Local Government Magazine
Waste Management

Zip, nada, nothing Engaging Auckland communities to deliver zero waste

Zip, nada, nothing - LG Local Government June 2017

Auckland Council is on an ambitious journey to reduce its waste to landfill through a programme of community-based engagement and delivery initiatives.

Deep in the heart of any zero waste initiative lies an understanding that waste is everyone’s issue. Everybody contributes to its generation and everyone has the opportunity to make reductions. By employing waste champions, creating a network of community recycling centres and working with community-based organisations, Auckland Council is ensuring the greatest advocates for change are the people themselves.
Auckland’s waste plan aims to empower people to rethink waste as a resource and to take responsibility for an issue previously managed by councils out-of-sight and out-of-mind.
Since the adoption of its first Waste Management and Minimisation Plan (WMMP) in 2012 Auckland Council has been on a far-reaching programme to transform how the city manages its waste. Its aim is to deliver zero waste to landfill by 2040. This ambitious goal spans both household and commercial waste. For Auckland, getting its waste sorted will be essential if it is to achieve its aspiration of being the world’s most liveable city.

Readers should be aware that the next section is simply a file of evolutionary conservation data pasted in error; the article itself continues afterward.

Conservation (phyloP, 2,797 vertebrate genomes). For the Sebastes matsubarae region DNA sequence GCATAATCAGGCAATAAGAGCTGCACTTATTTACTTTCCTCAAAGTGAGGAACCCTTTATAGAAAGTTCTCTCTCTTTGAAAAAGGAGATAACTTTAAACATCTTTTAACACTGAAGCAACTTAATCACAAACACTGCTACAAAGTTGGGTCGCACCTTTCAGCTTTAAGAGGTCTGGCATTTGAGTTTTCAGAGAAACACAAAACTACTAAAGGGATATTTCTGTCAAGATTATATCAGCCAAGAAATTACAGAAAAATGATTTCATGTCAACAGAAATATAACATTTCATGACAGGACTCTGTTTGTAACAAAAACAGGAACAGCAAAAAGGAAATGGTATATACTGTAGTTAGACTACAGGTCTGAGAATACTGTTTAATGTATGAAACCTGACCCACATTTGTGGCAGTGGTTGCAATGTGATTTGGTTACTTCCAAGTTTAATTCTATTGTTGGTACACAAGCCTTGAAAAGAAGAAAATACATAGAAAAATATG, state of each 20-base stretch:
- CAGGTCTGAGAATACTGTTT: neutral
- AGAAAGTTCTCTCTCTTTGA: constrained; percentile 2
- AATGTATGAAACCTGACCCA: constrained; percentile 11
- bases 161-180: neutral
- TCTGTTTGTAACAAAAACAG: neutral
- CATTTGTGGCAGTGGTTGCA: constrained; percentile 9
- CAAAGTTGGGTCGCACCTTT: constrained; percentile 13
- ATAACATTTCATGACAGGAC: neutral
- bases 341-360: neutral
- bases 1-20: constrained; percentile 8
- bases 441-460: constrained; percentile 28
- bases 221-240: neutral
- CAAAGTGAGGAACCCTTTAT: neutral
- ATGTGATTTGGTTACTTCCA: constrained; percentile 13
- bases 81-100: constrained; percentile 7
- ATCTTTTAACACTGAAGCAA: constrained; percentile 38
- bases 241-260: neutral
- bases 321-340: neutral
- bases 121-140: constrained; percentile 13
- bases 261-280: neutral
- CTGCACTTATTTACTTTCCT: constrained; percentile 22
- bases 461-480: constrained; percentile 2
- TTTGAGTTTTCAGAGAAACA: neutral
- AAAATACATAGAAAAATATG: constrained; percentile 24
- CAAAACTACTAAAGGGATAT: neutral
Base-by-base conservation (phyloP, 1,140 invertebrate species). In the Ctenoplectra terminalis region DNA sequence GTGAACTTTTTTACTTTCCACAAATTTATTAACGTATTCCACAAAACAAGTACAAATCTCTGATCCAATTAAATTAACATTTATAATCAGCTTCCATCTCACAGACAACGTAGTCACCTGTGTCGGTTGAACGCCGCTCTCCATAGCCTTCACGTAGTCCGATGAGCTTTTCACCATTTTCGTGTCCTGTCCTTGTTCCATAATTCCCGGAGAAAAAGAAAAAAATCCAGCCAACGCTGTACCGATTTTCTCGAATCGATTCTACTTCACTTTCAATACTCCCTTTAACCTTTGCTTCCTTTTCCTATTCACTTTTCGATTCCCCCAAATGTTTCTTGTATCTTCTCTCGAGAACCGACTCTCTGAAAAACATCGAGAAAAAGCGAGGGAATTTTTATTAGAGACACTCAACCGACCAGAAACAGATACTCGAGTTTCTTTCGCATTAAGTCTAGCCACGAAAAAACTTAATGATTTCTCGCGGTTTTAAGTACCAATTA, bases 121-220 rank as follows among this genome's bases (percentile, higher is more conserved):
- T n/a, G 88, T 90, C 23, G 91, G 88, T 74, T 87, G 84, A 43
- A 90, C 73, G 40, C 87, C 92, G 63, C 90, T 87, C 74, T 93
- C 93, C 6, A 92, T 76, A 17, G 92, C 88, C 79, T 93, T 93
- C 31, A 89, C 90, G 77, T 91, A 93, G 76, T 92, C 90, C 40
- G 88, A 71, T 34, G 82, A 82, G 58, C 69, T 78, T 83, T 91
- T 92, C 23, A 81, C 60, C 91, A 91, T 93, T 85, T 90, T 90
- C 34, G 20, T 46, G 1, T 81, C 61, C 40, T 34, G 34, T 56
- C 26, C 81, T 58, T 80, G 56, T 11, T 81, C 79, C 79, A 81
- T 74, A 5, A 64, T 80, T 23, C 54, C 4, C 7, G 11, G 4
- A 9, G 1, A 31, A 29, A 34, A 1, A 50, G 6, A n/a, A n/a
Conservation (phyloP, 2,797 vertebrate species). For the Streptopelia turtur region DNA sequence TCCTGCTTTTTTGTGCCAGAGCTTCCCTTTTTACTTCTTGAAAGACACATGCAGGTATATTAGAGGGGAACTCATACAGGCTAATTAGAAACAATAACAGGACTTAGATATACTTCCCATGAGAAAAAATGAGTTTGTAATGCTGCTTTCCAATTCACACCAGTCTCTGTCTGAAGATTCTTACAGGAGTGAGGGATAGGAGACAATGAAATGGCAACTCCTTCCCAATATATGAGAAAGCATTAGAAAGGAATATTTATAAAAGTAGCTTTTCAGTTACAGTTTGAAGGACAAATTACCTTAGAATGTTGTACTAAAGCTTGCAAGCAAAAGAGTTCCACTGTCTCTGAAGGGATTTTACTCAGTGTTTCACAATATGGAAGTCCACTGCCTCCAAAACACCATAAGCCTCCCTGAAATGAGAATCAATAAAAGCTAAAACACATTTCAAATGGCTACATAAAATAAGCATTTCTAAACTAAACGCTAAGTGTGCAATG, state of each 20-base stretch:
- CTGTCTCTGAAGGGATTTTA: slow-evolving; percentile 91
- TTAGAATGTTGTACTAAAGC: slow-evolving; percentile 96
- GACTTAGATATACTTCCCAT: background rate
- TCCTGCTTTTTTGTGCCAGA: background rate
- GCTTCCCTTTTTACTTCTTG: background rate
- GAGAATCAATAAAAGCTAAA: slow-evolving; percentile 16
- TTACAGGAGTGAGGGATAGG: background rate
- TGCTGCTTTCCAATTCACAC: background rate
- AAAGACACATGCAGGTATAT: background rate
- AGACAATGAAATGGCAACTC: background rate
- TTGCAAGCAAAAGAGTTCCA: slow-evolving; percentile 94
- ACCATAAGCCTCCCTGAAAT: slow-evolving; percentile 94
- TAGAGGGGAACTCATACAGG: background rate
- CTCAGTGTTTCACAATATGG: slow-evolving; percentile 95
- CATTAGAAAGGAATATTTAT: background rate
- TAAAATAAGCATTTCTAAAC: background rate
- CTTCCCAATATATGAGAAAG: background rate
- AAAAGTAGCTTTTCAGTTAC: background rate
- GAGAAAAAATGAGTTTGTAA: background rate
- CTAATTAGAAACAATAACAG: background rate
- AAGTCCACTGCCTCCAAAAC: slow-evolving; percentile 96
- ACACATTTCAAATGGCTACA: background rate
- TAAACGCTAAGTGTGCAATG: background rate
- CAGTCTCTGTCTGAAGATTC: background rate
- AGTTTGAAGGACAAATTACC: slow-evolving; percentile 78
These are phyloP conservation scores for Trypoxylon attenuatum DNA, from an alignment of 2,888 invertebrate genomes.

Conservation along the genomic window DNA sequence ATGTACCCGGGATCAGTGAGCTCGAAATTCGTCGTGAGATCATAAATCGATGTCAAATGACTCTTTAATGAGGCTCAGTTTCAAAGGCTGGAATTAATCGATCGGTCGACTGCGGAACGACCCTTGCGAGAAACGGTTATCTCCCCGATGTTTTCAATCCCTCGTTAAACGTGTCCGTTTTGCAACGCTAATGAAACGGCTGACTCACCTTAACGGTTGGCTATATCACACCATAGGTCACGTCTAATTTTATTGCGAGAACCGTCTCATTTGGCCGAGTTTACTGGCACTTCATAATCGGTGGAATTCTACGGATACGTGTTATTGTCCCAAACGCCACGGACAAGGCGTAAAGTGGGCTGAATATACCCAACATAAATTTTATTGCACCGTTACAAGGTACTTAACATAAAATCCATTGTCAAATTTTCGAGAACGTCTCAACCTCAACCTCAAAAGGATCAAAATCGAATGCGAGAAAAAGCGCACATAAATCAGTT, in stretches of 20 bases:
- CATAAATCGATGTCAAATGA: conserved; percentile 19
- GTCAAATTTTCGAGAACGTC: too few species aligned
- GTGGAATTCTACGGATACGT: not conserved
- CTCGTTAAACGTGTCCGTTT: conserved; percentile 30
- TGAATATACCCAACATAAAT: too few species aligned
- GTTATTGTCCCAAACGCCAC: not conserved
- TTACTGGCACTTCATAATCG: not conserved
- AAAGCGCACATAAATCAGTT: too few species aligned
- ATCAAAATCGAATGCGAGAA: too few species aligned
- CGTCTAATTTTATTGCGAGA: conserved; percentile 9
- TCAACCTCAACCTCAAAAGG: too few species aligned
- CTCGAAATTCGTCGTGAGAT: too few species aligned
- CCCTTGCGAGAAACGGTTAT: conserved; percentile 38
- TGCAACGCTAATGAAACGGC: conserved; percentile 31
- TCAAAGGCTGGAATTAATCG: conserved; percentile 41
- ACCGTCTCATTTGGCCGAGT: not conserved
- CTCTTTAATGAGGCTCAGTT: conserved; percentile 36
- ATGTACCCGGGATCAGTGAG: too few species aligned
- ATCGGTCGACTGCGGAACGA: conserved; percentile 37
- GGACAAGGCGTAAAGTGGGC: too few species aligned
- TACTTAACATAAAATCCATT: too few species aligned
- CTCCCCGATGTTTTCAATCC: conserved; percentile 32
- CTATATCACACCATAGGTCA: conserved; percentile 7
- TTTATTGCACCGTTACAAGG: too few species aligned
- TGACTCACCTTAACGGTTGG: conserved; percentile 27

Community recycling centre.

The initial focus is on household waste. The introduction of consistent reuse and recycling collections, together with a number of community-based initiatives, have already seen household waste tonnages fall by around 10 percent since 2012.
With food waste collections and user-pays refuse bins to be introduced across the region over the next few years it is anticipated that a further 20 percent reduction will be achieved by 2020.
Ian Stupple, council’s general manager of waste solutions, is leading the Auckland waste transformation programme. This includes devolving services from seven former councils to the current ‘super city’ and its 1.5 million residents.
Ian’s previous experience is in the public, private and community sectors in the UK including a role as director for street services at Croydon, London’s largest council. Ian has also owned an environmental consultancy which included the operation of a community enterprise.
He says the Auckland project is a “comprehensive programme of change” aiming to divert materials from the waste stream, and encourage reuse and recycling to become a regular part of Aucklanders’ lives.
He believes this must be the biggest change to waste services in the Southern Hemisphere since the Auckland amalgamation in 2010.
He adds that new services are being progressively rolled-out. These include a network of community-led community recycling centres, a third bin for food waste and a new inorganic service that diverts useful material to community organisations.
Community-based
A key factor to date in reducing household waste has been the council’s community-based approach to engaging and developing communities around the message of zero waste. This has seen the introduction of some practical, on-the-ground measures while encouraging creativity to drive locally-inspired and -owned solutions.
Over 35 community-based waste champions have been recruited to partner with local community organisations, businesses and schools. Via this partnership model, diverse Auckland communities tailor their own engagement from within their networks.